The FAST Track to College

by Lucianne Englert

For children who are at risk, a plethora of hurdles stand between them and a college education. Usually economically disadvantaged, many come from families where no one has seen the inside of a college textbook and from communities where few have attempted higher education. Some young people who are at risk have difficulty even sticking around for a high school diploma, and many struggle with their grades. Minority youths who visit a college and talk to the few people of color hear about the struggles that minority students face above and beyond the decidedly white norm, such as subtle and obvious racism from students, faculty, and staff; lack of adequate social support from persons of similar races/social classes/family structures; and difficulties with Eurocentric class materials. Added to all that, when youths' physical and emotional survival demands their daily attention, a college degree seems a far off, childish dream.

In spite of all these obstacles, since 1988, hundreds of youths in Fort Wayne have taken the FAST track to higher education. The Future Academic Scholars' Track (FAST) program at Indiana University-Purdue University Fort Wayne provides opportunities for students of all races who are at risk. FAST endeavors to improve students' basic educational skills and to develop in them positive attitudes and aspirations about college. The FAST program works with students beginning in sixth grade and stays with them until they graduate from high school.

According to Director Marcia Tapp-Sanders, before the inception of FAST, the country's few similar programs looked only at one part of the puzzle--only study skills, for example, or only social issues. "Bettye Poignard, who was director of multicultural services, wanted to make sure we addressed everything: academic experiences, affective experiences, and precollege planning," Tapp-Sanders says. "She wanted to give the students everything they needed to succeed." And succeed they have. Since 1992, of the 42 students who have graduated from FAST, 36 chose to attend college. Of those students, nine have graduated and eighteen are still enrolled.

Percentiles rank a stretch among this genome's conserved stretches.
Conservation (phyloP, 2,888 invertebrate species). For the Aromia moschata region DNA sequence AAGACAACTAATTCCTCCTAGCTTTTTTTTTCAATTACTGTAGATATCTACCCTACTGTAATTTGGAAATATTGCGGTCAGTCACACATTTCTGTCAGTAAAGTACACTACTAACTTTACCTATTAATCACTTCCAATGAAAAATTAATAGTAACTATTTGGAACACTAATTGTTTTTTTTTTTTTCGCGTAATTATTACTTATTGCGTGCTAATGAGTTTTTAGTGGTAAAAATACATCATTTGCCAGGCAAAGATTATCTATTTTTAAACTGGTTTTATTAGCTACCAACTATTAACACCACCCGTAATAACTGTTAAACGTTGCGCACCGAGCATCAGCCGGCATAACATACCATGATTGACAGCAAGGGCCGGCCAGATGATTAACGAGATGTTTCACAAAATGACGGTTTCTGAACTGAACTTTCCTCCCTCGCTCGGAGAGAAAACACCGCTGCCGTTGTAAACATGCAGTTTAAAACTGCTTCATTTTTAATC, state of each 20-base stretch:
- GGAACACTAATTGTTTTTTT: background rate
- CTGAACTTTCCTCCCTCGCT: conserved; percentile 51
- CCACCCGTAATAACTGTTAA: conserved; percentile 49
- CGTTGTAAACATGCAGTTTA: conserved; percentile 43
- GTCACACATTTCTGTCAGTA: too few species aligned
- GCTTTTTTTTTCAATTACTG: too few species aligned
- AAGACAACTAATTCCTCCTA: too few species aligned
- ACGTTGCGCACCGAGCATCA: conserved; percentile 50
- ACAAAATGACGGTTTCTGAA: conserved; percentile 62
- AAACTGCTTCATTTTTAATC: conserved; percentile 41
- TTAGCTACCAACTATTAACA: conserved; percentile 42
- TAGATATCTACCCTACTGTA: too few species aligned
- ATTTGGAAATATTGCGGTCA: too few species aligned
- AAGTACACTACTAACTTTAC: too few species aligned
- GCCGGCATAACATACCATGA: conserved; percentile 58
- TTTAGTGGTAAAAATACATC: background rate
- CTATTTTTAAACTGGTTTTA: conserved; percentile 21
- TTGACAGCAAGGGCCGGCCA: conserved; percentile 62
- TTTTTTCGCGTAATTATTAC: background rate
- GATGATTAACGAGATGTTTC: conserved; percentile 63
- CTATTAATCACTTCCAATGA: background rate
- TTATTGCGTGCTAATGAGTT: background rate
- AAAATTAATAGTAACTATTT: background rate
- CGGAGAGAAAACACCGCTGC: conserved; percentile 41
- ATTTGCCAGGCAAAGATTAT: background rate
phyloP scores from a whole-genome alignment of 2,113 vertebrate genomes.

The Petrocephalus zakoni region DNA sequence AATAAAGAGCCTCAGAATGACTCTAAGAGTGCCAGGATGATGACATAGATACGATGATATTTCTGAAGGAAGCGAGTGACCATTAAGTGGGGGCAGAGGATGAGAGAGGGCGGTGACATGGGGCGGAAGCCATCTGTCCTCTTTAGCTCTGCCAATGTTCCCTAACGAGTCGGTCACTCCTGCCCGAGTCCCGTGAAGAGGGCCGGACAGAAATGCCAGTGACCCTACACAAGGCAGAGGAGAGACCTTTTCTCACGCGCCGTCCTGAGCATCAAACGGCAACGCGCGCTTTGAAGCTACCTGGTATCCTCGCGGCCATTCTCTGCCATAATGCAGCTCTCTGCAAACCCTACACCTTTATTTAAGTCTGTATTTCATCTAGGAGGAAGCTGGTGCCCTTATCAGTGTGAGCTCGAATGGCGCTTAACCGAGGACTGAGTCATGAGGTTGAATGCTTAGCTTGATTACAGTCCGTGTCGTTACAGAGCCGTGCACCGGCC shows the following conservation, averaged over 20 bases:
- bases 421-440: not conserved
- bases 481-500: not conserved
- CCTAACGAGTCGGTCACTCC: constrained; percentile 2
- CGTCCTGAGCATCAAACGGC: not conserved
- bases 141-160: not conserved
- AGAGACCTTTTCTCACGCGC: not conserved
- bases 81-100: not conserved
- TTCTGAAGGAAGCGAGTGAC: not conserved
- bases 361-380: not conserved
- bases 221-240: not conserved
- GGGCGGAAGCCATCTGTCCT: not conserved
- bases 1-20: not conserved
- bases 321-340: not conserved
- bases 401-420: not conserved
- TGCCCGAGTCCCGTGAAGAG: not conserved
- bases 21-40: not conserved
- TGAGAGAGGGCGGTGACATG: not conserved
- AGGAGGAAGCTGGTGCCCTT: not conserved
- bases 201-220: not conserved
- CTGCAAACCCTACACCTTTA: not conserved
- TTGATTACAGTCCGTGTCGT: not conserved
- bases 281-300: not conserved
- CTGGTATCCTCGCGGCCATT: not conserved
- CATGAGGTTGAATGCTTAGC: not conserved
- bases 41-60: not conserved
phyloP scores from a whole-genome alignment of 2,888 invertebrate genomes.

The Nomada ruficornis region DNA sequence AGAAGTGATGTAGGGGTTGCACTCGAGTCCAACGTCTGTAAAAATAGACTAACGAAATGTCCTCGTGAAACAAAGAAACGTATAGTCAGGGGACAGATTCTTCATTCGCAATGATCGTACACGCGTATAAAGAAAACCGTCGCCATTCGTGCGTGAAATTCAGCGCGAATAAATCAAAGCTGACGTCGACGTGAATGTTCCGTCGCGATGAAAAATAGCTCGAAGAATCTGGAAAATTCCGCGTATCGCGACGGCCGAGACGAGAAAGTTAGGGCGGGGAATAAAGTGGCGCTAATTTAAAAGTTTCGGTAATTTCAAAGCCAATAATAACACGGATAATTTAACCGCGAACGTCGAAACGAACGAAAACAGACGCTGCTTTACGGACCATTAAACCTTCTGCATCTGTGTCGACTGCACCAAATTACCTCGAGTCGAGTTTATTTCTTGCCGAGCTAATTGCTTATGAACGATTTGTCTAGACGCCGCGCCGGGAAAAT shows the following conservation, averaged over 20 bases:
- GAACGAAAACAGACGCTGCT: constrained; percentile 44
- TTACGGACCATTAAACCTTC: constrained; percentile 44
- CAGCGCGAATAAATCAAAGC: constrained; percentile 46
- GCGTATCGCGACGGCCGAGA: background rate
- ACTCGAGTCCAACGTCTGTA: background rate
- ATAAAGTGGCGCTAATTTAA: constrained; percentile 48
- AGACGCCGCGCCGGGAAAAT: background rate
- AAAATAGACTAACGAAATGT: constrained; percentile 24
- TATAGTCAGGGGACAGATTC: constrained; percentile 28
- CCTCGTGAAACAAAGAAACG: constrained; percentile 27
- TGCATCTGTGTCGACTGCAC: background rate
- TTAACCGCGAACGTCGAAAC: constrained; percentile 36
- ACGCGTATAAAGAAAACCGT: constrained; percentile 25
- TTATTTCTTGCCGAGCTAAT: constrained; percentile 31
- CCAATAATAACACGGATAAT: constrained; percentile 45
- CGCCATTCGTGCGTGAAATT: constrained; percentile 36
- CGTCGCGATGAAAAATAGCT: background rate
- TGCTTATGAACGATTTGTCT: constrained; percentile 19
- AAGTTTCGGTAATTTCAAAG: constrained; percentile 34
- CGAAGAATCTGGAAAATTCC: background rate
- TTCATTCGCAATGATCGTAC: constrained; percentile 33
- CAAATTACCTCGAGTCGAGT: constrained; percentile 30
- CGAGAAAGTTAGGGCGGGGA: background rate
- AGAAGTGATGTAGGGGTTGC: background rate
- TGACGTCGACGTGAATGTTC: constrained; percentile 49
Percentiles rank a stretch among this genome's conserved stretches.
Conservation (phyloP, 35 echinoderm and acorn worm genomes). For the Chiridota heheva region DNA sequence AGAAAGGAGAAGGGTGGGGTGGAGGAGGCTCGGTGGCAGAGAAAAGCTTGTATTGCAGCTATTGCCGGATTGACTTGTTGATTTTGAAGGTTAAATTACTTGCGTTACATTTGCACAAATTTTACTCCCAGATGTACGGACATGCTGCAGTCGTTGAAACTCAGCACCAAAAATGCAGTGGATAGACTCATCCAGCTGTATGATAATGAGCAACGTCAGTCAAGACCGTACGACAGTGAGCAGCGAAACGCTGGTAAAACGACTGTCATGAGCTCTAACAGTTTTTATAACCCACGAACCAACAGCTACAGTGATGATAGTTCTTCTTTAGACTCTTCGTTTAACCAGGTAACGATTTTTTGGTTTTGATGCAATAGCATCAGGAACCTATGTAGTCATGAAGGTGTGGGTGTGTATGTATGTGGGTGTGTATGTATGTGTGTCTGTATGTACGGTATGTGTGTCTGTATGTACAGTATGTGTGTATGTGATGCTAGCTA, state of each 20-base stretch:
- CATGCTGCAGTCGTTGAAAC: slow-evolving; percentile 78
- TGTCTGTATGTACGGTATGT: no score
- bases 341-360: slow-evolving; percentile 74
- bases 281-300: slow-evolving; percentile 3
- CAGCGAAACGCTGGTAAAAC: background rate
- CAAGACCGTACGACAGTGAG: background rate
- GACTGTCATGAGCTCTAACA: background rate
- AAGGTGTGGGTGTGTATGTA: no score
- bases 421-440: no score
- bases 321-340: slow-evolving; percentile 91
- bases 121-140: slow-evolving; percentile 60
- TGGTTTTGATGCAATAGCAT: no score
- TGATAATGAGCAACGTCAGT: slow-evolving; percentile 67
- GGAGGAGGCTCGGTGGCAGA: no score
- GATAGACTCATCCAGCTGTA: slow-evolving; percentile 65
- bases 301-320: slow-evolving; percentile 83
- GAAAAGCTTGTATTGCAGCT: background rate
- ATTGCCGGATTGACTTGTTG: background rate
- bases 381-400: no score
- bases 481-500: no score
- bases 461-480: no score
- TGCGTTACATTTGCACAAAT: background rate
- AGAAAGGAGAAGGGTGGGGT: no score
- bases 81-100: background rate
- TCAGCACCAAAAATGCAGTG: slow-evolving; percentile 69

FAST's first goal is to help students improve their math, science, and communication skills and to develop good study habits and time management skills. The program works to provide opportunities for students to build their self esteem and to encourage them to aspire to pursuing higher education. Students also benefit from a variety of career development experiences. For additional support, FAST attempts to assimilate parents into the program at every level and to build cooperative relationships between public schools, the private sector, parents, students, and university personnel.

FAST participants represent a range of socioeconomic backgrounds and academic abilities. "When you think about it, ďaverage' students are at risk because so much focus is placed on those students who are doing well in a classroom," Tapp Sanders says. "There are many programs in place for the A and B students, so it's the C and C-minus students who get overlooked. We all know that everyone who goes to college is not necessarily an A or B student."

FAST students attend "academies" every other Saturday during the school year. During each half-day program, every student attends three academic experiences and one affective experience covering a topic such as building self esteem, values clarification, or goal setting. Alternately, they may participate in a special session on a topic such as test taking or Scholastic Assessment Test (SAT) preparation. Occasional field trips provide opportunities for participants to experience cultural activities and to increase their career awareness.

Originally funded by the Lilly Endowment and the Foellinger Foundation, FAST now relies upon Foellinger's continued support and funding from several Fort Wayne area foundations and corporations. "Every year, we're only financially able to accept twenty additional sixth grade students," Tapp-Sanders says. "We have a waiting list that averages twenty-five to thirty-five students, and we get phone calls all the time from parents who want their children to join the program. Ideally, we want students who can start in sixth grade, but we know that some are being missed. We do have some students who drop out of the program so we can add students from the waiting list who are seventh, eighth, and ninth graders," she explains.

Formal evaluations of FAST indicate great success in improving student skills and encouraging students of color and students who are at risk to attend college, and anecdotal "evaluations" agree. In the words of one FAST graduate of color, "I think everybody should have the opportunity I had. Even white kids."

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